Often times you will be able to find what you need in the library databases. Sometimes, however, you will find a reference to something not available online or on campus. When that happens please come to the library - do not pay $40 for an article! We can probably find another library that has what you will need through Interlibrary Loan (ILL) or Summit.
You can find citations for this sort of article from a variety of places:
The Deep Web is part of the World Wide Web that is not discoverable by means of standard search engines.
Or, information that is not easily found on Google or from other search engines. These are often specialty sites or ones that are behind a "paywall", in other words, to access them, you must pay a fee. The databases listed in the A-Z databases site is one, Warner Pacific pays a fee to allow students access to such articles.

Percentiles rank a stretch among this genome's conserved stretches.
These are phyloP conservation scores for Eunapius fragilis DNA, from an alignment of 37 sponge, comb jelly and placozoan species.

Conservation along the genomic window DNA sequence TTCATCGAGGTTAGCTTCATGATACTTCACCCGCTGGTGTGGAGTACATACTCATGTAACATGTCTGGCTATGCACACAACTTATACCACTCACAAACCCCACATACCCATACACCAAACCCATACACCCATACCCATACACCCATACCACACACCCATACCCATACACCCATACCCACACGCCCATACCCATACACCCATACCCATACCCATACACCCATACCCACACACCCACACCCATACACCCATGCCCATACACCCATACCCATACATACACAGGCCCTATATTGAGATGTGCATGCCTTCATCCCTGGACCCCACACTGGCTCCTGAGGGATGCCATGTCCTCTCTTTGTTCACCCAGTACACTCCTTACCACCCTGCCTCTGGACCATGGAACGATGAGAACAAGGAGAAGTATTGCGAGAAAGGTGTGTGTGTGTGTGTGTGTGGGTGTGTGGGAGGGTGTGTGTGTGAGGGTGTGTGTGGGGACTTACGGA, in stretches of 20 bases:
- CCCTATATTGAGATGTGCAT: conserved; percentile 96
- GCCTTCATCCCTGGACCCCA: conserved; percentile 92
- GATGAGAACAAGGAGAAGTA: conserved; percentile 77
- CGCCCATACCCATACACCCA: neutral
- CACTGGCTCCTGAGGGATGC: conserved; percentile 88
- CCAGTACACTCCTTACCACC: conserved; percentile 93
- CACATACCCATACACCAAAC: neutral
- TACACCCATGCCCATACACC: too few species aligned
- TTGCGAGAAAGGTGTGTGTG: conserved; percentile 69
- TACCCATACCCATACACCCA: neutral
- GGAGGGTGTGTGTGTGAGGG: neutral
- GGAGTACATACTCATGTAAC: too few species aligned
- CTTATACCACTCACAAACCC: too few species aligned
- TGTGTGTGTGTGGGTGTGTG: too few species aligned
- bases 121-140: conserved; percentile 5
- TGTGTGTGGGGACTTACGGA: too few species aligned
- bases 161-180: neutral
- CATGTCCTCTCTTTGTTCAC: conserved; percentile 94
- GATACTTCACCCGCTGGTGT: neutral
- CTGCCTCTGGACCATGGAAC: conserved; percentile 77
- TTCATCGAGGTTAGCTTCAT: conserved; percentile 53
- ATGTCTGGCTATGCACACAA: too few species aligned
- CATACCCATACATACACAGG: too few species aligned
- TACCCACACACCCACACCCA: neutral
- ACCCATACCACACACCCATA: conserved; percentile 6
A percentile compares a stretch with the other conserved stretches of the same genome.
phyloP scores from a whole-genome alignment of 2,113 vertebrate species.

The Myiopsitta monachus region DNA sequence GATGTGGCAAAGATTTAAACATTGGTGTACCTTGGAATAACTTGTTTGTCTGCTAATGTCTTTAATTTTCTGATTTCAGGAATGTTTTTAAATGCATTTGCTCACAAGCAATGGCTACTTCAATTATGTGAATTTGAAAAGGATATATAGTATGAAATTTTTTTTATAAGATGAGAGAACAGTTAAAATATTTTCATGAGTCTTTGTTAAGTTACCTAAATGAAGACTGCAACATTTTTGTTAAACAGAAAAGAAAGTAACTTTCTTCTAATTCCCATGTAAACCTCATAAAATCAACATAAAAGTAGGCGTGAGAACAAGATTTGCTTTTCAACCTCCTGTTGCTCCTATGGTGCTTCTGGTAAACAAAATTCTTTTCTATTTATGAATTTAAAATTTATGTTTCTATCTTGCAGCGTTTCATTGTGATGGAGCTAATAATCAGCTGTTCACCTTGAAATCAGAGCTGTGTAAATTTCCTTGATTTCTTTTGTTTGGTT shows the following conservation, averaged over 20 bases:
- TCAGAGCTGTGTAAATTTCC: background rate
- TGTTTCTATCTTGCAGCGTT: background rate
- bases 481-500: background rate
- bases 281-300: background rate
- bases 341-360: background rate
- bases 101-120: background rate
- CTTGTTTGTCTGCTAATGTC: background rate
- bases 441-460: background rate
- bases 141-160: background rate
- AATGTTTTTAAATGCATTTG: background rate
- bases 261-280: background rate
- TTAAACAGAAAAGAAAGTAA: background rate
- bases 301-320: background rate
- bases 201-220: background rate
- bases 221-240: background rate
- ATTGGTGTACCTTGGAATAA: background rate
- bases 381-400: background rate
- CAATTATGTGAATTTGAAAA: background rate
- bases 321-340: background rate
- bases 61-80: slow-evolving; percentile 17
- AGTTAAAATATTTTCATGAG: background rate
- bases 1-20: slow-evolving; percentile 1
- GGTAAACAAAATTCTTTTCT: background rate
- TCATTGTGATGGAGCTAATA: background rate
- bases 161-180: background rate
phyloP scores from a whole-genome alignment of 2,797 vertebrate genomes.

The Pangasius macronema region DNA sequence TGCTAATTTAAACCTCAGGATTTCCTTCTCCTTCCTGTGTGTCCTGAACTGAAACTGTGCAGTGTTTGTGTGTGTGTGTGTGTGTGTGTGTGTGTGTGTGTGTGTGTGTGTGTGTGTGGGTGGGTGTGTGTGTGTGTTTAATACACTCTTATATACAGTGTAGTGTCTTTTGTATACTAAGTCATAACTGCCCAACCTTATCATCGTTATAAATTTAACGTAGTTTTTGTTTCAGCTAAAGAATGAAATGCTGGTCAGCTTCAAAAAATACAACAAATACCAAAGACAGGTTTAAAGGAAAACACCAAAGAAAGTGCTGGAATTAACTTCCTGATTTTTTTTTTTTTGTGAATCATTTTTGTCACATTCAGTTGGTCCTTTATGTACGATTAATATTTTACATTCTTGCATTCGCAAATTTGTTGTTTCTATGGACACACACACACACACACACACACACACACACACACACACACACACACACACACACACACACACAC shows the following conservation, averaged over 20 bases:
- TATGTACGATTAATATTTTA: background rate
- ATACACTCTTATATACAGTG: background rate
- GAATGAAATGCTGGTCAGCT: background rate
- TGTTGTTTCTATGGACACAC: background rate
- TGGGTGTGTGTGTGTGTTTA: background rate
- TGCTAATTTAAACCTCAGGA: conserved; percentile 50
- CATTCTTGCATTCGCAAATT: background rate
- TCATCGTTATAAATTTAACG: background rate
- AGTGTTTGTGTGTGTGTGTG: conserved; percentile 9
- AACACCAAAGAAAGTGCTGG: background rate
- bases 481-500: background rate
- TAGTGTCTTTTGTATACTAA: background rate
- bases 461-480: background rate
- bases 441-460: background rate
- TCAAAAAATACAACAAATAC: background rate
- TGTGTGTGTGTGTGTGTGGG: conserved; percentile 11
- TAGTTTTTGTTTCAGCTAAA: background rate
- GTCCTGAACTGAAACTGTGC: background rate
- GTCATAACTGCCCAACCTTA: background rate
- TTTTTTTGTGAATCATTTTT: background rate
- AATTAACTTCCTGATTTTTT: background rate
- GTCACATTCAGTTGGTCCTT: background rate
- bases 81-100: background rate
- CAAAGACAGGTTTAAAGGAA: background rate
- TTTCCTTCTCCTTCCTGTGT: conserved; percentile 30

Finding books in the library catalog:
Articles will usually have some of the most current (or new) credible information about your topic, and many are easily available through the library databases. All you need is that list of keywords, an internet connection, and a computer.
Popular databases include:
Evaluating your sources means judging whether your source is accurate, factual, and unbiased. Using poor sources can result in poor grades, so it is a good idea to be careful with them.
There are a couple good methods for evaluating sources:
Purdue OWL also offers a more in depth process of evaluating your sources.
Problems with Using Google:
How to Use Google Effectively